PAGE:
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Till warming up, by slow degrees, resentment
Began to swell his restless, haughty mind ;
And proud disdain provok'd him to exclaim
Aloud, against the partial power of fortune,
And faction's rage. I begg’d him to consider
His sad condition; nor repulse, with scorn,
The only hand that could preserve him.
Qu. Eliz. Ha! What !—-Said be nothing of a private import? No circumstance—no pledge—no ring? Not. None, madam! But, with contemptuous front, disclaim'd at once Your proffer'd grace; and scorn'd, he said, a life Upon such terms bestow’d. Qu. Eliz. Impossible! Could Essex treat me thus ?—-You basely wrong im, And wrest his meaning from the purpos'd point. Recall betimes the horrid words you've utter'd: Confess, and own the whole you've said, was false. Not. Madam, by truth, and duty, both compcll’d,
Against the pleadings of my pitying soul,
I must declare, (Heaven knows with what reluctance) That never pride insulted mercy more.
He ran ofer all the dangers he had past;
His mighty deeds; his service to the state;
Accus'd your majesty of partial leaning
To_ favourite lords, to whom he falls a sacrifice;
How much he feels from proud oppression's arm:
O1" jealous disappointment, and revenge. '
Qu. Eliz. Eternal silence seal thy venom’d lips !
What hast thou utter'd, wretch, to rouse at once
A whirlwind in my soul, which roots up pityK
And destroys my peace ?
Let him this instant to the block be led.
Upbraid me with my fatal fondness for him!
Thy envy'd glory, and thy father's spirit.
Accuse me of injustice too, and cruelty!
Yes, I'll this instant to‘ the Tower, forget
My regal state, and to his face confront him : Confound th’ audacious villain with my presence, And add new terrors to th’ uplifted axe. [Ez:it.
Enter Essex and SouuIAmrron.
Essex. Oh, name it not ! my friend shall live—he shall! I know her royal mercy, and her goodness, Will give you back to life, to length of days, And me to honour, loyalty, and truth. Death is still distant far. South. ln life's first spring,
' Our green affections grew apace and prosper'd;
The genial summer swell’d our joyful hearts,
To meet and mix each growing fruitful wish.
And what is death, did we consider right?
Shall we, who sought him in the paths of terror,
Shall we astonish’d shrink, like frighted infants,
Essex. Yet, still I trust long years remain of friendship.
Let smiling hope drive doubt and fear away,
And death be banish'd far; where creeping age,
I feel assurance rise within my breast,
That all will yet be well.
South. Count not on hope
We never can take leave, my friend, of life,
On nobler terms. Life ! what is life? A shadow! lts date is but th’ immediate breath we draw ;
Nor have we surety for a second gale;
Ten thousand accidents in ambush lie
For the embody'd dream.
A frail and fickle tenement it is,
Which, like the brittle glass, that measures time,
Essex. Such cold philosophy the heart disdains,
And friendship shudders at the moral tale.
My friend, the fearful precipice is past,
And danger dare not meet us more; Fly swift,
Of pardon to my friend—-of life and joy!
Lieut. I grieve to be the messenger of woe, But must, my lords, entreat you to prepare For instant death. Here is the royal mandate, That orders your immediate execution. Essex. Immediate execution! what, so sudden ?-No message from the queen, or Nottingham? - Lieut. None, sir. Essex. Deluded hopes ! Oh, worse than death ! Perfidious queen! to make a mock of life! My friend—my friend destroy'd! Why could not mine—- '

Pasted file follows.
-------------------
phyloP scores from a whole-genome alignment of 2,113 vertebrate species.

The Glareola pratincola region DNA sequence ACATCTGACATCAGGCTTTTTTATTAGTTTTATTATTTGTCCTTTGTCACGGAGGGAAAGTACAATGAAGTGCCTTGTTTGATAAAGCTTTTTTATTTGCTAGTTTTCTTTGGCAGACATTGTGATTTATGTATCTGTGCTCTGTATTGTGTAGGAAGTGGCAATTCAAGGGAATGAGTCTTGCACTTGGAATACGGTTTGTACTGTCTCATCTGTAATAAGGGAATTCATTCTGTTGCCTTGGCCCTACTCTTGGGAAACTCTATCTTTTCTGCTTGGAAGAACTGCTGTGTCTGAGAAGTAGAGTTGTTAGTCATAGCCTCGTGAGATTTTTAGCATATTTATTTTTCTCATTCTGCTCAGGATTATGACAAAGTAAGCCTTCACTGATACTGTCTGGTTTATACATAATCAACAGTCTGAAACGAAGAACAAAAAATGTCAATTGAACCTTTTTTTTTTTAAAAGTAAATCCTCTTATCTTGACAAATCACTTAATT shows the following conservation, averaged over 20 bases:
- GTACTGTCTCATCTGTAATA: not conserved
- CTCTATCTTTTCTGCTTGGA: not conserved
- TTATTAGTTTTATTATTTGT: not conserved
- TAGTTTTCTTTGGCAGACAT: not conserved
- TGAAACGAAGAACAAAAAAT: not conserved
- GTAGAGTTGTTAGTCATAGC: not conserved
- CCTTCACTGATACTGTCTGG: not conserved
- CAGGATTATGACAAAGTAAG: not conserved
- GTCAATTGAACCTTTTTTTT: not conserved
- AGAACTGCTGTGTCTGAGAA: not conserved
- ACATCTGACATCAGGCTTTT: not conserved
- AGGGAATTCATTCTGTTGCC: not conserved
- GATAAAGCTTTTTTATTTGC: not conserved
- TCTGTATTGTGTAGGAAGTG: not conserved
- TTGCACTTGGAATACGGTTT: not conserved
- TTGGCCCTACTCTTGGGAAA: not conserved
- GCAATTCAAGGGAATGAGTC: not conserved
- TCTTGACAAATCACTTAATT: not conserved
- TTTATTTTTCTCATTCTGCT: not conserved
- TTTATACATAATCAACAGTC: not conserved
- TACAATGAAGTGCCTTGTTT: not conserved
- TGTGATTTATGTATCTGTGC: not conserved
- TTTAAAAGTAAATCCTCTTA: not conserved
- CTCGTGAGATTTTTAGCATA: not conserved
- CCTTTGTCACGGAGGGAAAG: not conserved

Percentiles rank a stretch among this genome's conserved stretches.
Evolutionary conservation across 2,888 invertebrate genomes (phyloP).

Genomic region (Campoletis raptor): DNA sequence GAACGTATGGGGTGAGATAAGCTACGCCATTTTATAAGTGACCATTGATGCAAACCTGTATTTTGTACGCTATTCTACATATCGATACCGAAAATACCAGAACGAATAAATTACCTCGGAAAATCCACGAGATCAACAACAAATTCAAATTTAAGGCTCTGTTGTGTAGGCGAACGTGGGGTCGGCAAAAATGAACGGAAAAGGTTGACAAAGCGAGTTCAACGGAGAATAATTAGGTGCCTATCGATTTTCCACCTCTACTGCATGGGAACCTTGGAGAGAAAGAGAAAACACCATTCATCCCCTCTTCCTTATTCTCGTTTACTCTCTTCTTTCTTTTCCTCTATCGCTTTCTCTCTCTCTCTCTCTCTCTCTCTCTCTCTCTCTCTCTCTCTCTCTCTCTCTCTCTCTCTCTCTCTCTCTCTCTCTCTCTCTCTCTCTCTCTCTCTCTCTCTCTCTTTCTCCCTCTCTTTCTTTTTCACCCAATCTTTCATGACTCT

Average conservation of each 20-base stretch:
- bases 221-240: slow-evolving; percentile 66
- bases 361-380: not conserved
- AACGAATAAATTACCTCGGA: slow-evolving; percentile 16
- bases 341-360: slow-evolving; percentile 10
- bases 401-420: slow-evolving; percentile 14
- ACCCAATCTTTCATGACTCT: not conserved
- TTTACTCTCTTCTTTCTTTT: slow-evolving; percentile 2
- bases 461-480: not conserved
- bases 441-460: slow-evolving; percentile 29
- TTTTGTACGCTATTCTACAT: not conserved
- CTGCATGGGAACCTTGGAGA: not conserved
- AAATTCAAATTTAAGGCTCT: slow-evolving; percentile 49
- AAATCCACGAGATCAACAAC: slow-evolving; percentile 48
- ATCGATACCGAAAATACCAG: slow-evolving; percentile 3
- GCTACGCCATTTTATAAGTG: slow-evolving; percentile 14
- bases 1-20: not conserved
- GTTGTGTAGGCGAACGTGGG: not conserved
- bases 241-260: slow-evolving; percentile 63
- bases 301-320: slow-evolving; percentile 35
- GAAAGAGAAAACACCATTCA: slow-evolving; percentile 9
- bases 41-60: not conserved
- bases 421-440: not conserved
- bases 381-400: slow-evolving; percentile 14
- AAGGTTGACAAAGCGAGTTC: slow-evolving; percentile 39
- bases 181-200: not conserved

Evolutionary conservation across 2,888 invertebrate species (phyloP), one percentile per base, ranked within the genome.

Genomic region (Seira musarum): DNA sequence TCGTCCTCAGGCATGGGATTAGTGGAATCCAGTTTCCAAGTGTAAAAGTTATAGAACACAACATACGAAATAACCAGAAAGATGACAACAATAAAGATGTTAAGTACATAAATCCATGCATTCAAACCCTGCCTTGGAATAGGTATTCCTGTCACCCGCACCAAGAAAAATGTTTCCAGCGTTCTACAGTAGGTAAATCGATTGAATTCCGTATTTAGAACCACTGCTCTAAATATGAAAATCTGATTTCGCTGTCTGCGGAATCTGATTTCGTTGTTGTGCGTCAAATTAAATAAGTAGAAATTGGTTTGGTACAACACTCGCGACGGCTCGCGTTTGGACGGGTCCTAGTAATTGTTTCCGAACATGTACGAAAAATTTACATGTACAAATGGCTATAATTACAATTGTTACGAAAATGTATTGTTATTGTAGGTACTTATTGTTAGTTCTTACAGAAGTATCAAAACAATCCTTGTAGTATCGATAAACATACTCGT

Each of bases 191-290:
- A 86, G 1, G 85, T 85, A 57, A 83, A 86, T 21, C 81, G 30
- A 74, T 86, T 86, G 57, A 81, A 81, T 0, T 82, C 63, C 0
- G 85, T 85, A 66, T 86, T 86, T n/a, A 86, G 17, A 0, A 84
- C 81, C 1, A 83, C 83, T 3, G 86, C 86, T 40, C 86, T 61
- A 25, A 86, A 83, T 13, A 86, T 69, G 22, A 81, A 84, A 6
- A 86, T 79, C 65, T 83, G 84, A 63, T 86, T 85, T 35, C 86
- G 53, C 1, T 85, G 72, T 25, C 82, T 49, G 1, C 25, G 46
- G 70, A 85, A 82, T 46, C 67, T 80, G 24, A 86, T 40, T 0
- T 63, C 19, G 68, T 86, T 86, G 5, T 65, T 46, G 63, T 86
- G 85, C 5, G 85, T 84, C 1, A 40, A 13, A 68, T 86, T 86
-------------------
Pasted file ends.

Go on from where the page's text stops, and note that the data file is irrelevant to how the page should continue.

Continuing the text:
My life atone for both—my blood appease?
My bosom's better half, I can,—With thee,
I'll gladly seek the coast unknown, and leave
Ral. To you, my Lord Southampton, from the queen, A pardon comes : your life, her mercy spares. Essex. For ever blest, be that indulgent power Which saves my friend! This weight ta'en off, my soul Shall upward spring, and mingle with the bless’d. South. All-ruling Heavens! can this—can this be just ? Support me ! hold, ye straining heart-strings, hold, And keep my sinking frame from dissolution! Oh, ’tis too much for mortal strength to bear, Or thought to suffer!—No, l'll die with thee! They shall not part us, Essex! Essex. Live, oh, live ! Thou noblest, bravest, best of men and friends! Whilst life is worth thy wish—till time and thou Agree to part, and nature send thee to me ! Thou generous soul, farewell! Live, and be happy ! _ And, oh ! may life make largely up to thee Whatever blessing fate has thus cut off, From thy departing friend !
Lieut. My lord, my warrant I Strictly forbids to grant a moment's time. South. Oh, must we part for ever? Cruel fortune! Wilt thou then tear him hence ?—Severe divorce ! Let me cling round thy Isacred person still,2:11l clrastp tllegtrta my bosom close, and keep em <0, e a 15 ance. Essex. Oh, my friend ! we'll meet Again, where virtue finds a just reward !-;— Wherefactious malice never more can reach us! I need not bid thee guard my fame from wrongs ; And, oh! a dearer treasure to thy care I trust, than either life or fame—my wife ! Oh, she will want a friend ! Then take her to thy care—do thou pour bahn On her deep-wounded spirit, and let her find My tender helps in thee !—-I must be gone, My ever faithful, and my gallant friend! I pr'ythee, leave this woman's work.—-Farewell ! Take this last, dear embrace—Farewell for ever !South. My bursting breast! I fain would speak, but words . Are poor—Farewell !— But we shall meet again—embra‘cein one Eternal band, which never shall be loos’d. [E.rit. Essex. To death's concluding stroke, lead on, Li_eu~ tenant. My wife !—Now reason,fortitude, support me ! For now, indeed, comes on my sorest trial.
Enter Couivrnss or RurLAnn.
Oh, thou last, dear, reserve of fortune's malice!
Oh, com'st thou now to arrest my parting soul,